Beyond discussing their technology, service or product, and their potential for success in the marketplace, I also try to determine if I find the prospective client to be a jerk. Likewise, I try to make certain the potential client does the same jerk evaluation of me.
The jerk determination is important, for if we decide to work together, there will be times of frustration and aggravation which can be difficult even when working with a compatible person, but which become insufferable when working with a jerk.
Part of my mandate when working with an early stage company is to model and produce as bulletproof a business plan as possible, so we can present a very attractive deal to capital. This is exciting and rewarding, but it entails a discovery and construction process in which I must challenge and question all assumptions and data.
The entrepreneur generally has spent time and effort, and is emotionally invested in the work, and I have to challenge all of it. Few people enjoy this due diligence process, yet it is part of the planning and funding effort. The process is never confrontational, but it is also rarely diplomatic.
The path to funding is an emotional roller coaster. You can be exhilarated and excited one day, crushed the next, then rise again. The business plans you have in mind might have to be modified to reflect new data and constantly changing markets.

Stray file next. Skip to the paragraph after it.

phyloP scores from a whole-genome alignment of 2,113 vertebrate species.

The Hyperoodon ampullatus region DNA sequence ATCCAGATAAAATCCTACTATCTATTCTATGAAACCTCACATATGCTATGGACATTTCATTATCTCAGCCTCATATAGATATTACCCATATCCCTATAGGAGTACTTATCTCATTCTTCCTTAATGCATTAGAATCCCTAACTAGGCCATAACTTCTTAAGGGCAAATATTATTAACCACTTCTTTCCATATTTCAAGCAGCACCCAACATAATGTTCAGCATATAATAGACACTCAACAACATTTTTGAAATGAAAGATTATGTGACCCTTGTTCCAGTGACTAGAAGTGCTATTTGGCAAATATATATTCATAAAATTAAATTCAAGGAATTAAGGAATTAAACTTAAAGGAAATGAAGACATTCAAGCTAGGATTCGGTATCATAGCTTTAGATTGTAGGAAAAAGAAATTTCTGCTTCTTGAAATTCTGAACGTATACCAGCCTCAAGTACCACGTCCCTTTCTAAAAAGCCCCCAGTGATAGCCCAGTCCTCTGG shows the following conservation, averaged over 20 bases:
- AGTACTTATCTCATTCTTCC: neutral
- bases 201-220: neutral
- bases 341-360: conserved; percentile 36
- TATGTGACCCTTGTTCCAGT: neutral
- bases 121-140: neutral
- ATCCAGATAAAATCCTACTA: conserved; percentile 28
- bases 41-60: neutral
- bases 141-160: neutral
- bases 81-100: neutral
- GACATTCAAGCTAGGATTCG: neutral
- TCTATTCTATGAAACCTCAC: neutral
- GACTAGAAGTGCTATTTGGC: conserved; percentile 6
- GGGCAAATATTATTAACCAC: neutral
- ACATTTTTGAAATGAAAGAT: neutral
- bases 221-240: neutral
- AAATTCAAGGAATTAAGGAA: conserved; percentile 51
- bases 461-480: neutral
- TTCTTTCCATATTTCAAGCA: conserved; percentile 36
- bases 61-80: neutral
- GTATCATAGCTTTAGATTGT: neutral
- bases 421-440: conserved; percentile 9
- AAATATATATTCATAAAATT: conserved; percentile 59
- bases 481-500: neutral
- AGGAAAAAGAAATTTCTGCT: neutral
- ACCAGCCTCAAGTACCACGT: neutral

Unknown competition can emerge, beta technology can fail and key personnel can leave. Add in time pressure and the demand for more data, more research, more of everything, and nerves can become frayed.
Putting together an early stage company is thrilling, and if your professionals are doing their jobs, they're not just telling you what you already know or want to hear. This candor is bound to cause bumps, but by avoiding engaging jerks, you'll be able to work through the rough spots. Erwin Bruder (firstname.lastname@example.org) is chief economist & managing director of emerging enterprises at Prim Capital Corp. Reach him at (216) 830-1111, ext.2220.